Authors: Wilson Chow and Jingyi Wang
Hong Kong is known for its simple and low rate tax system. Its current schedular income tax mechanism has its origin from the United Kingdom back in the 1940s. When capital gains tax (CGT) was introduced in the UK in 1965, no similar step was taken in Hong Kong. The economic and social conditions underlying the original design of the system have changed dramatically over the years and will continue to change, but the system itself remains largely the same without much reform to keep pace with these changes. Furthermore, recent years have seen Hong Kong develop one of the world’s least affordable housing markets, exerting a profound influence on the prospects of the city and its people, particularly the younger generation. Among other things, the tax measures undertaken by the Hong Kong government in tackling the situation focus solely on stamp duty levied on transactions involving residential properties. This paper argues for the need to introduce in Hong Kong a CGT with Hong Kong characteristics with a view to reducing speculative property investment, stabilising the housing market and alleviating the social divide between the rich and the poor. The stamp duty changes in recent years show that the tax system in Hong Kong is not wholly immune from changes and in fact Hong Kong people are not necessarily resistant to any of such changes. This paper also provides a design of the proposed CGT, with references to its equivalent in the United Kingdom (UK) and taking into account the peculiar Hong Kong circumstances and characteristics.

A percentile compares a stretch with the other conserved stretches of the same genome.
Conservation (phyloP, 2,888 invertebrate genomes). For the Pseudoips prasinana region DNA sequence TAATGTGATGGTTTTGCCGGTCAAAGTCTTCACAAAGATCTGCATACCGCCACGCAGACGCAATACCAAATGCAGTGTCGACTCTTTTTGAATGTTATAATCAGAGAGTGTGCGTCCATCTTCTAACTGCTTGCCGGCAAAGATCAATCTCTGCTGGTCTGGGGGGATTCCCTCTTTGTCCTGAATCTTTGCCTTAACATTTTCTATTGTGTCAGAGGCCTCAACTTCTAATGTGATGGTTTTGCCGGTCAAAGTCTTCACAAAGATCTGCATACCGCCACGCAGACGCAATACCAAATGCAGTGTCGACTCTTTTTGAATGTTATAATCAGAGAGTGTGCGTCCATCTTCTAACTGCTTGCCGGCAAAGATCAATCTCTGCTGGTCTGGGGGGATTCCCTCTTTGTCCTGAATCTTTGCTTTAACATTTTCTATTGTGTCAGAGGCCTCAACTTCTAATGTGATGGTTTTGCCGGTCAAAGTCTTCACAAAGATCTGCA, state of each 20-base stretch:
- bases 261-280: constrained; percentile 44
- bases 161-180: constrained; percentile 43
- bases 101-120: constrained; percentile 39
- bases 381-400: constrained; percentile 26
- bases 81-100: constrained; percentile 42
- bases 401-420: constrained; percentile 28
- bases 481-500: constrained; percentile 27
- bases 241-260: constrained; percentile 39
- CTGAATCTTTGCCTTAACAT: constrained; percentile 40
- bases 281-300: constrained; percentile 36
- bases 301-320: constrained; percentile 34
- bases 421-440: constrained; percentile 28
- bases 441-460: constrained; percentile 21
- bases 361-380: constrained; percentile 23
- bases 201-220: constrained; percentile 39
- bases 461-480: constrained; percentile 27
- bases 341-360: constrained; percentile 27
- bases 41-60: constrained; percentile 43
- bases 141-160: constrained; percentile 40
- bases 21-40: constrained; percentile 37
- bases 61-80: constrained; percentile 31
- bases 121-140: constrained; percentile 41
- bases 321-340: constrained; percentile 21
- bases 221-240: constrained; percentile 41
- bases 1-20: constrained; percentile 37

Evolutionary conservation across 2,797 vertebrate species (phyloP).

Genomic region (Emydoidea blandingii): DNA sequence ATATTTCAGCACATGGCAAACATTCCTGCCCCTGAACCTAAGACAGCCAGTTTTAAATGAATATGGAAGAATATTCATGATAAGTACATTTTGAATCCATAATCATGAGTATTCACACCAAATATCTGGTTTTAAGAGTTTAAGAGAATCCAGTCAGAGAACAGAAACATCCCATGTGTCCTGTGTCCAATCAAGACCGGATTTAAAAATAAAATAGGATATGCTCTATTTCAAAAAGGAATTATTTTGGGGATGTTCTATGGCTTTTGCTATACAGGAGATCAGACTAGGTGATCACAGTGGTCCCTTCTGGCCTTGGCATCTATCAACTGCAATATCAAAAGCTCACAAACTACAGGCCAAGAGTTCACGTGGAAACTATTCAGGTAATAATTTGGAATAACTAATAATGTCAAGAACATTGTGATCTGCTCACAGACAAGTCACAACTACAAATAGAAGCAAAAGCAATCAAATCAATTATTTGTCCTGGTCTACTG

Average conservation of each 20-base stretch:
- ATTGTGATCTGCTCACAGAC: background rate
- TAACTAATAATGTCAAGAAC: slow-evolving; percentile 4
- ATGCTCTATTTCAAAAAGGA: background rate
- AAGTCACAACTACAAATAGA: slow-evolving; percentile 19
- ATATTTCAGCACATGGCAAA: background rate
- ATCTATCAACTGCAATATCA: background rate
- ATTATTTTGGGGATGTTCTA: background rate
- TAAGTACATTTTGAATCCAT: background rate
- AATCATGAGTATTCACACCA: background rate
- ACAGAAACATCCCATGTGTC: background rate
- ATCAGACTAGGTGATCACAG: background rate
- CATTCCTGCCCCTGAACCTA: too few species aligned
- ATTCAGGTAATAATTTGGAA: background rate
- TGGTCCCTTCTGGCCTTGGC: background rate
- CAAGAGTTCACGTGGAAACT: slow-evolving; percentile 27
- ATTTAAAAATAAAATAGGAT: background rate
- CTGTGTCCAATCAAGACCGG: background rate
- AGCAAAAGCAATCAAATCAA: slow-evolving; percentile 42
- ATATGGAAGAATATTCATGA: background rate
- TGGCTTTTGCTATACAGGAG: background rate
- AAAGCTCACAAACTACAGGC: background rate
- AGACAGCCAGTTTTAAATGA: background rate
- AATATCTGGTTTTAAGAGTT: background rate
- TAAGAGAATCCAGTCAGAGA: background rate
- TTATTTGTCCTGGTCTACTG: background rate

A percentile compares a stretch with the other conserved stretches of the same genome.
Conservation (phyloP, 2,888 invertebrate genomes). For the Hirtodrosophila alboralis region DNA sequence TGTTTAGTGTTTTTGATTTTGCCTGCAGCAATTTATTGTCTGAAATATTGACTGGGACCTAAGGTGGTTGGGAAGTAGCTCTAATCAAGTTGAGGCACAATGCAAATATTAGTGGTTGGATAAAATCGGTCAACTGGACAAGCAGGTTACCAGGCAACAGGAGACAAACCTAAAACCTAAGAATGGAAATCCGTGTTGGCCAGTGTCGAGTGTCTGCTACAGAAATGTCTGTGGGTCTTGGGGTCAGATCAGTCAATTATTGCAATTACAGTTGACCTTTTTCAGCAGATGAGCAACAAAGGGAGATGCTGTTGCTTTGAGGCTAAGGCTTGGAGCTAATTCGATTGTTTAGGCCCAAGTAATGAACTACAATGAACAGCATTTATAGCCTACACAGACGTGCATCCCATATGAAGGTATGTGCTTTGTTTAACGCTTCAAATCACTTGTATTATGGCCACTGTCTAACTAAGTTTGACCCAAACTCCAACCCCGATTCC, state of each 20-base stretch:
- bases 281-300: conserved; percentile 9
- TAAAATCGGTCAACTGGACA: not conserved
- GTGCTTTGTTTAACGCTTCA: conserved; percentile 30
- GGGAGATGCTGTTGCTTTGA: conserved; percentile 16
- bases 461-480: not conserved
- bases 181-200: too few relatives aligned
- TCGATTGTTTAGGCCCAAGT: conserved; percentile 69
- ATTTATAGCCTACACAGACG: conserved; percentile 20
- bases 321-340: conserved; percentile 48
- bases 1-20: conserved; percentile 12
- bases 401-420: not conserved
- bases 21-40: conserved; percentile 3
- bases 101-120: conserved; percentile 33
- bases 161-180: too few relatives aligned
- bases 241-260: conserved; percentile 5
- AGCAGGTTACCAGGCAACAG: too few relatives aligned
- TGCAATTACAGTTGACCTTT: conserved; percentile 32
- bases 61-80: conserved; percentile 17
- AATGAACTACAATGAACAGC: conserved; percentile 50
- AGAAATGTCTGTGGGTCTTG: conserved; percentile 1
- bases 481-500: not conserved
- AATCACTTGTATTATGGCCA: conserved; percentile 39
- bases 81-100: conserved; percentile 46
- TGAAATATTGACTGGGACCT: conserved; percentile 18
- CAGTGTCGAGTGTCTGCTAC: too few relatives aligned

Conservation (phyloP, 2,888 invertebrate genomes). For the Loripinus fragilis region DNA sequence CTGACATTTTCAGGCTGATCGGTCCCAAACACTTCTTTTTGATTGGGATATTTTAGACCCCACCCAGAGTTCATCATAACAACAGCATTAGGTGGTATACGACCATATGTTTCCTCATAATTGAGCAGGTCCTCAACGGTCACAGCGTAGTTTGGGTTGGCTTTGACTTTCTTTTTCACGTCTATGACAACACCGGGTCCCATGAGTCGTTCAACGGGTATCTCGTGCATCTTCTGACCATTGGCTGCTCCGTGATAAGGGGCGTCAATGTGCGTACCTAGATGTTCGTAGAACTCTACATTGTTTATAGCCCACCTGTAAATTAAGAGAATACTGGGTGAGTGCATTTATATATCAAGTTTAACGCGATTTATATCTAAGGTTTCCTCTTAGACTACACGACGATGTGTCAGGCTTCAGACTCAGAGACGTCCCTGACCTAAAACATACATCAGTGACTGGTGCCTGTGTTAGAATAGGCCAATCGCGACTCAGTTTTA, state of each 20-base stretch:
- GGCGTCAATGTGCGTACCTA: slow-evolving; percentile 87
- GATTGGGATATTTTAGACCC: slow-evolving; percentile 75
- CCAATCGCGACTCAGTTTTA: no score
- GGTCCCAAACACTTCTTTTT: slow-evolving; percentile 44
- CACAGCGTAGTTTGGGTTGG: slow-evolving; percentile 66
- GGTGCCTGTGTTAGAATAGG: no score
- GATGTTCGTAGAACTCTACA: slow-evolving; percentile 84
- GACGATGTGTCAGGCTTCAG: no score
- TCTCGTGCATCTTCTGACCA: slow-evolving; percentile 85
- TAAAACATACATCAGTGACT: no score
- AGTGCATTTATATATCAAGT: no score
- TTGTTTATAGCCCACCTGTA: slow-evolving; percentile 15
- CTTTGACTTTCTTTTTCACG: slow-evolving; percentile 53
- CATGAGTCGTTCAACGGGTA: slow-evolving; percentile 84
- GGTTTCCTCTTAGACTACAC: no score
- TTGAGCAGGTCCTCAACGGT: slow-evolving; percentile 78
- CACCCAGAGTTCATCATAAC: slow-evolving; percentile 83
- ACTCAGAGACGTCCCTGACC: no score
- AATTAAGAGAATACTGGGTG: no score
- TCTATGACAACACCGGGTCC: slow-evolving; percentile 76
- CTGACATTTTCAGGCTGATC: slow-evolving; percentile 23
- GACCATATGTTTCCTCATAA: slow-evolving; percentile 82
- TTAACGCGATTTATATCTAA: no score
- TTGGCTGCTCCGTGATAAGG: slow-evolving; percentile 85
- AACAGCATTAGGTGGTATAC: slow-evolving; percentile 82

Keywords: Hong Kong tax system; proposed capital gains tax in Hong Kong; with Hong Kong characteristics; peculiar Hong Kong circumstances; UK capital gains tax